Thirty years after the historic handshake between Yitzhak Rabin and Yasser Arafat on the White House lawn on 13 September 1993, the Israeli-Palestinian peace process, or the Oslo process, weighs heavily on contemporary political discourse in Israel and Palestine.
Arnon Degani is a Fellow at Molad — Center for the Renewal of Israeli Democracy, specializing in the history of Zionism, Palestinian nationalism, and the Israeli-Palestinian conflict.
The reigning narratives of Oslo prevalent among the two peoples warring over the land are so entrenched that the word “Oslo” can stand for a long argument about the infeasibility of reconciliation with the other. Each side blames Oslo either on Arafat as the embodiment of the Palestinian collective psyche, or on “Zionism” as a monolith and stagnant ideology shared by Jewish Israelis and their leaders. Unfortunately, revered intellectuals and serious scholars also propagate these one-sided national narratives about Oslo, cementing their credibility.
There is an unmet demand for a body of knowledge about the Israeli-Palestinian conflict in general, and Oslo in particular, writing that would adhere to the universal tools of the historical discipline: avoiding essentialist explanations, anachronism, and determinism. Historians of the Israeli-Palestinian conflict who stick to professional standards produce complex and nuanced narratives that may not even lend themselves to easy answers about what to do going forward but can destabilize rigid political stances.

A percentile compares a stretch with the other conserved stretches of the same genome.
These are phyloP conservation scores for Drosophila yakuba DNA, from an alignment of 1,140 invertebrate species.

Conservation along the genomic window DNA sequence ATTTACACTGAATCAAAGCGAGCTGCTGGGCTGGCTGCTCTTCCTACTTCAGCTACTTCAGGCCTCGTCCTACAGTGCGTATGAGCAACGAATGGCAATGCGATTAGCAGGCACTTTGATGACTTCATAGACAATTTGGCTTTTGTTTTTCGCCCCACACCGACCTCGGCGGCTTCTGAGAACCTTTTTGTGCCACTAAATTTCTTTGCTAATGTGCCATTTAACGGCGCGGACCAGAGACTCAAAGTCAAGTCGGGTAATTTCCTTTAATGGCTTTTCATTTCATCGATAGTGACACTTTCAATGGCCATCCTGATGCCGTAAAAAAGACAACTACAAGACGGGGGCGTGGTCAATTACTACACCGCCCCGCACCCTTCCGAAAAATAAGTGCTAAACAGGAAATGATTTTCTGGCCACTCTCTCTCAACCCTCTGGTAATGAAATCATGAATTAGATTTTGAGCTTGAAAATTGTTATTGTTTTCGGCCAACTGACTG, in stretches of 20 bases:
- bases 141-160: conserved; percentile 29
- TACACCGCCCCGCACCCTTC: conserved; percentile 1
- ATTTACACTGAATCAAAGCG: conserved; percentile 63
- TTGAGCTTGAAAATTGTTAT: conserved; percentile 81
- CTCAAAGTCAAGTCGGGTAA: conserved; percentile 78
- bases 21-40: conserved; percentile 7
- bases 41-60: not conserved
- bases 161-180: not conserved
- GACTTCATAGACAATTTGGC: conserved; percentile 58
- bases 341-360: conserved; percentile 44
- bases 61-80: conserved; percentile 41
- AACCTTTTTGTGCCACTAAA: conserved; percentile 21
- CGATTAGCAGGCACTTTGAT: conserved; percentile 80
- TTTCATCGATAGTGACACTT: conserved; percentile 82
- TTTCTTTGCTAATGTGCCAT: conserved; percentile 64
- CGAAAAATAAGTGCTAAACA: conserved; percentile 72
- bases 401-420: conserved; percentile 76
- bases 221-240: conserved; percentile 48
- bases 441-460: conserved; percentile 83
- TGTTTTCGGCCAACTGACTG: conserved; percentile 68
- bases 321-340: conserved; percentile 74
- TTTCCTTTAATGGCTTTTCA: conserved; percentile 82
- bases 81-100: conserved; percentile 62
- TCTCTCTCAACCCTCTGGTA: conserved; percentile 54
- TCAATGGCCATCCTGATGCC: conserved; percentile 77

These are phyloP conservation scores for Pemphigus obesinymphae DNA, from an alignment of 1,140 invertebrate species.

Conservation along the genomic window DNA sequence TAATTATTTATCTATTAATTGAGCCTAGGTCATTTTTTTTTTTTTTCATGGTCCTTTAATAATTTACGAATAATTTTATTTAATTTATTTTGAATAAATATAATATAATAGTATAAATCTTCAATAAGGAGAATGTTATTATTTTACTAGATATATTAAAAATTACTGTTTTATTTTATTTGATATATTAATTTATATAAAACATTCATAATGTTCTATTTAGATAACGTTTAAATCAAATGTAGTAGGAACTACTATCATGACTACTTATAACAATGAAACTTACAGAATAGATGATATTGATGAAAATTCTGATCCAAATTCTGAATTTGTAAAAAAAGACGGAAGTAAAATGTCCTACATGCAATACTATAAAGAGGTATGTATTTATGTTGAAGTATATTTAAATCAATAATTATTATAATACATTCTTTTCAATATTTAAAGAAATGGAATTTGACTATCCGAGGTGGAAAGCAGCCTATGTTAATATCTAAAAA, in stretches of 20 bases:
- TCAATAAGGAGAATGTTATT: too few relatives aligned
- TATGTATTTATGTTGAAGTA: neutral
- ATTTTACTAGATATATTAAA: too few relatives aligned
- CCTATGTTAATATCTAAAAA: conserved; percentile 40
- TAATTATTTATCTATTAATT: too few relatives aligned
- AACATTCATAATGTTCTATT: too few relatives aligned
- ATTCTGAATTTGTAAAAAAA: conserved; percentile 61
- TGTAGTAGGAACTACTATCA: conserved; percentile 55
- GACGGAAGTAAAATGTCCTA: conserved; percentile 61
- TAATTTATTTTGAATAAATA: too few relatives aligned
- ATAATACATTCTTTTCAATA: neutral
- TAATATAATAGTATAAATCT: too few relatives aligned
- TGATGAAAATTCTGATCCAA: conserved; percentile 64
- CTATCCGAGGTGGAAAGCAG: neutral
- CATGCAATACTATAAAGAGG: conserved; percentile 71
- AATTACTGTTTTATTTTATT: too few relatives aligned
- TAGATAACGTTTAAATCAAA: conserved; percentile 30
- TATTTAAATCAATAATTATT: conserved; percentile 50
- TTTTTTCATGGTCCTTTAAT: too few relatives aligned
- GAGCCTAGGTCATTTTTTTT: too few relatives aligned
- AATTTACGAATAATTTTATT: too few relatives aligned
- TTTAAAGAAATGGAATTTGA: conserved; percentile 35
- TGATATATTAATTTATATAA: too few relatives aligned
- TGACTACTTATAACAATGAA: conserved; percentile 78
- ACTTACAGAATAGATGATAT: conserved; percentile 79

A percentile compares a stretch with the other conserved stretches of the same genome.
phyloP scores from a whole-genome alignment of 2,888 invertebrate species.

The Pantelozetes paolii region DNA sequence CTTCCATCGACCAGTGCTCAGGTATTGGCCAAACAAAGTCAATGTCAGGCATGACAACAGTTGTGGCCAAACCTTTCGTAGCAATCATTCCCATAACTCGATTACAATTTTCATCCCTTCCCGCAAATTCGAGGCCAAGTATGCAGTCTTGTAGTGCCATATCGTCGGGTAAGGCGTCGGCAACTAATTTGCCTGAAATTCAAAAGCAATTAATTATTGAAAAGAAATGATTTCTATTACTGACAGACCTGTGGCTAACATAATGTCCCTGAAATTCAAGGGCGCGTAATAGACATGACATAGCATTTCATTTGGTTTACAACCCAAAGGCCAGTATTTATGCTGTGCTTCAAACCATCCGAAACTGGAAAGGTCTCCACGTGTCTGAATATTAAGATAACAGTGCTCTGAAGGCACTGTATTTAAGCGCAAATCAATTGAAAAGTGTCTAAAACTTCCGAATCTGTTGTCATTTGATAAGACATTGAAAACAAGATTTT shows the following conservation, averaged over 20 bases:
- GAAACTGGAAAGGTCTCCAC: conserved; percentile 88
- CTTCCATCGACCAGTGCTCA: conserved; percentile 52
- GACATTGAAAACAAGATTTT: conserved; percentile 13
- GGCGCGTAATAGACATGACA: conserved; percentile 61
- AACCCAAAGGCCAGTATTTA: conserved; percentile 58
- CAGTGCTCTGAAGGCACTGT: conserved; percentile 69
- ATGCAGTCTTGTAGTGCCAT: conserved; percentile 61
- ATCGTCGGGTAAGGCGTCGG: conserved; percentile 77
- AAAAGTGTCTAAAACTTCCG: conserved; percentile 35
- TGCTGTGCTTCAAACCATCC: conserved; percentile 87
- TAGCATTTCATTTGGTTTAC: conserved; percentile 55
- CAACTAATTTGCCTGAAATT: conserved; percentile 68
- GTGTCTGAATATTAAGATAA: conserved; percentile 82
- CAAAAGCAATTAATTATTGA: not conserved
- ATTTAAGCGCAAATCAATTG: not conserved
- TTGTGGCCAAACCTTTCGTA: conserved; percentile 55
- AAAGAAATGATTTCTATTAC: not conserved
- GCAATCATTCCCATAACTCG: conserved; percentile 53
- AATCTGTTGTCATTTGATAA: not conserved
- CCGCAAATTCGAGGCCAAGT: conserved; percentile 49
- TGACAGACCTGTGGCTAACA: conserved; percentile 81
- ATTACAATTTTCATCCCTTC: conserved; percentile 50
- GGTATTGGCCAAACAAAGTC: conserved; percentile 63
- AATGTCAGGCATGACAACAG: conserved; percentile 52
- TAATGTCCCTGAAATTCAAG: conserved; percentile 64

Document declassification and utilizing novel theoretical frameworks, such as settler-colonial studies, hold great promise. But way before manuscripts will arrive at the desks of academic publishers, we should take notice of the complete inadequacies of the reigning “theories of the case”, which animate the Oslo accounts circulating among the two societies and their respective intellectual classes.
Gaps in the Israeli Narrative
The biases, inconsistencies, and collective amnesia comprising the two national narratives have produced two opposite historical indictments. The majority of Jewish Israelis and their supporters see Yasser Arafat, standing in for the entire Palestinian collective will, as someone who essentially lied to Israelis. According to this account, shared among politicians, pundits, military experts, and scholars, Arafat and the top Palestine Liberation Organization (PLO) cadre came from Tunis into the Occupied Territories to create a haven for terrorists and a new launching pad for his relentless campaign to destroy Israel.